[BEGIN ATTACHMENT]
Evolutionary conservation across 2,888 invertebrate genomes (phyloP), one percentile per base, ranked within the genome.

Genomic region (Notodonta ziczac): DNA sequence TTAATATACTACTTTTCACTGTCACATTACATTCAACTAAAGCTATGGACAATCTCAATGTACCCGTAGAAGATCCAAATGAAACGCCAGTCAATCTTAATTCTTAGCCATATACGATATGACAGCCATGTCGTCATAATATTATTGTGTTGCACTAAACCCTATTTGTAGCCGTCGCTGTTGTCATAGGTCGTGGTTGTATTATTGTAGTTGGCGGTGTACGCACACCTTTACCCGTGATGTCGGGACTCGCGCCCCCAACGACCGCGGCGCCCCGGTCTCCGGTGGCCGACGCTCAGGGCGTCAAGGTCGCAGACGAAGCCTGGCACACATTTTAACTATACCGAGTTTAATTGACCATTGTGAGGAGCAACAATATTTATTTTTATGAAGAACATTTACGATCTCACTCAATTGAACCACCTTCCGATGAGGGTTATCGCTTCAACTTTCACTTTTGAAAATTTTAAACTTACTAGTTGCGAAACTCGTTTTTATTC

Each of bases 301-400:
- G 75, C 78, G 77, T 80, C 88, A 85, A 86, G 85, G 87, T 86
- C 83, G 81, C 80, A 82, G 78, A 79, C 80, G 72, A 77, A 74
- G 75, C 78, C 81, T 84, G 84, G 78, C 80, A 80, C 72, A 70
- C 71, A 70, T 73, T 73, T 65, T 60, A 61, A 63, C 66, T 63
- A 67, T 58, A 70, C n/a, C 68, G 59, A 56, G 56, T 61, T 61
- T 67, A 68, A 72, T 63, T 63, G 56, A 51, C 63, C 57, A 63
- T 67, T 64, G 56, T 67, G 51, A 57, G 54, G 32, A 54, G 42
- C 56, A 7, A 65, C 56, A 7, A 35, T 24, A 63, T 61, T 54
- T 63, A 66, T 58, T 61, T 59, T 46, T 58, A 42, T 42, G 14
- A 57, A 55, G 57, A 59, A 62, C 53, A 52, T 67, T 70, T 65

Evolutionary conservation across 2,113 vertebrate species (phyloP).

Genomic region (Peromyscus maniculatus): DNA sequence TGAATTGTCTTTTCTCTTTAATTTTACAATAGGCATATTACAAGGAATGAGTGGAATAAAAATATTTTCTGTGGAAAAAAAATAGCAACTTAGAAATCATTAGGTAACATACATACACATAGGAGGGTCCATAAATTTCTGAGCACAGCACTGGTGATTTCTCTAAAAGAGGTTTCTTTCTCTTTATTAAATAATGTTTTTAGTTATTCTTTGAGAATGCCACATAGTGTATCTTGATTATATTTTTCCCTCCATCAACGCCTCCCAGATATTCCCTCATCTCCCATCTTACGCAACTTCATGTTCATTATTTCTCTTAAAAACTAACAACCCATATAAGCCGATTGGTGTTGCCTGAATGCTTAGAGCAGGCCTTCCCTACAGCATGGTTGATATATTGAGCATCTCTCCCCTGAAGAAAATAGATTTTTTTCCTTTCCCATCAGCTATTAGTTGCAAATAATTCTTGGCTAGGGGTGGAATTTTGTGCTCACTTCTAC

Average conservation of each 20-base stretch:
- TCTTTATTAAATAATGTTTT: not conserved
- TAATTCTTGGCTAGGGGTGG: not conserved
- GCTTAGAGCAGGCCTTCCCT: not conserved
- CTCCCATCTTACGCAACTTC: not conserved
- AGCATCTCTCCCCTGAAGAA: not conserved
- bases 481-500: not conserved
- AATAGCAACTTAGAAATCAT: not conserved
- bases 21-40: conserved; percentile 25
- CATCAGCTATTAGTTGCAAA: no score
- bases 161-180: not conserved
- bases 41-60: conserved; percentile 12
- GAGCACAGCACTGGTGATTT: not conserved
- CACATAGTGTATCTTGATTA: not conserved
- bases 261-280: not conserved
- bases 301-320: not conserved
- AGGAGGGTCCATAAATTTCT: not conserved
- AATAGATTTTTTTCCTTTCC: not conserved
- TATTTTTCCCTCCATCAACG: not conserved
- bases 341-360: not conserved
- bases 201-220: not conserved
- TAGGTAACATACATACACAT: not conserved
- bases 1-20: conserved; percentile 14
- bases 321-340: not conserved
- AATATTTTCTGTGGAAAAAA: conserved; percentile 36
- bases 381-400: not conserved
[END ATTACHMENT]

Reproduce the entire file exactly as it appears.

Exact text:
Evolutionary conservation across 2,888 invertebrate genomes (phyloP), one percentile per base, ranked within the genome.

Genomic region (Notodonta ziczac): DNA sequence TTAATATACTACTTTTCACTGTCACATTACATTCAACTAAAGCTATGGACAATCTCAATGTACCCGTAGAAGATCCAAATGAAACGCCAGTCAATCTTAATTCTTAGCCATATACGATATGACAGCCATGTCGTCATAATATTATTGTGTTGCACTAAACCCTATTTGTAGCCGTCGCTGTTGTCATAGGTCGTGGTTGTATTATTGTAGTTGGCGGTGTACGCACACCTTTACCCGTGATGTCGGGACTCGCGCCCCCAACGACCGCGGCGCCCCGGTCTCCGGTGGCCGACGCTCAGGGCGTCAAGGTCGCAGACGAAGCCTGGCACACATTTTAACTATACCGAGTTTAATTGACCATTGTGAGGAGCAACAATATTTATTTTTATGAAGAACATTTACGATCTCACTCAATTGAACCACCTTCCGATGAGGGTTATCGCTTCAACTTTCACTTTTGAAAATTTTAAACTTACTAGTTGCGAAACTCGTTTTTATTC

Each of bases 301-400:
- G 75, C 78, G 77, T 80, C 88, A 85, A 86, G 85, G 87, T 86
- C 83, G 81, C 80, A 82, G 78, A 79, C 80, G 72, A 77, A 74
- G 75, C 78, C 81, T 84, G 84, G 78, C 80, A 80, C 72, A 70
- C 71, A 70, T 73, T 73, T 65, T 60, A 61, A 63, C 66, T 63
- A 67, T 58, A 70, C n/a, C 68, G 59, A 56, G 56, T 61, T 61
- T 67, A 68, A 72, T 63, T 63, G 56, A 51, C 63, C 57, A 63
- T 67, T 64, G 56, T 67, G 51, A 57, G 54, G 32, A 54, G 42
- C 56, A 7, A 65, C 56, A 7, A 35, T 24, A 63, T 61, T 54
- T 63, A 66, T 58, T 61, T 59, T 46, T 58, A 42, T 42, G 14
- A 57, A 55, G 57, A 59, A 62, C 53, A 52, T 67, T 70, T 65

Evolutionary conservation across 2,113 vertebrate species (phyloP).

Genomic region (Peromyscus maniculatus): DNA sequence TGAATTGTCTTTTCTCTTTAATTTTACAATAGGCATATTACAAGGAATGAGTGGAATAAAAATATTTTCTGTGGAAAAAAAATAGCAACTTAGAAATCATTAGGTAACATACATACACATAGGAGGGTCCATAAATTTCTGAGCACAGCACTGGTGATTTCTCTAAAAGAGGTTTCTTTCTCTTTATTAAATAATGTTTTTAGTTATTCTTTGAGAATGCCACATAGTGTATCTTGATTATATTTTTCCCTCCATCAACGCCTCCCAGATATTCCCTCATCTCCCATCTTACGCAACTTCATGTTCATTATTTCTCTTAAAAACTAACAACCCATATAAGCCGATTGGTGTTGCCTGAATGCTTAGAGCAGGCCTTCCCTACAGCATGGTTGATATATTGAGCATCTCTCCCCTGAAGAAAATAGATTTTTTTCCTTTCCCATCAGCTATTAGTTGCAAATAATTCTTGGCTAGGGGTGGAATTTTGTGCTCACTTCTAC

Average conservation of each 20-base stretch:
- TCTTTATTAAATAATGTTTT: not conserved
- TAATTCTTGGCTAGGGGTGG: not conserved
- GCTTAGAGCAGGCCTTCCCT: not conserved
- CTCCCATCTTACGCAACTTC: not conserved
- AGCATCTCTCCCCTGAAGAA: not conserved
- bases 481-500: not conserved
- AATAGCAACTTAGAAATCAT: not conserved
- bases 21-40: conserved; percentile 25
- CATCAGCTATTAGTTGCAAA: no score
- bases 161-180: not conserved
- bases 41-60: conserved; percentile 12
- GAGCACAGCACTGGTGATTT: not conserved
- CACATAGTGTATCTTGATTA: not conserved
- bases 261-280: not conserved
- bases 301-320: not conserved
- AGGAGGGTCCATAAATTTCT: not conserved
- AATAGATTTTTTTCCTTTCC: not conserved
- TATTTTTCCCTCCATCAACG: not conserved
- bases 341-360: not conserved
- bases 201-220: not conserved
- TAGGTAACATACATACACAT: not conserved
- bases 1-20: conserved; percentile 14
- bases 321-340: not conserved
- AATATTTTCTGTGGAAAAAA: conserved; percentile 36
- bases 381-400: not conserved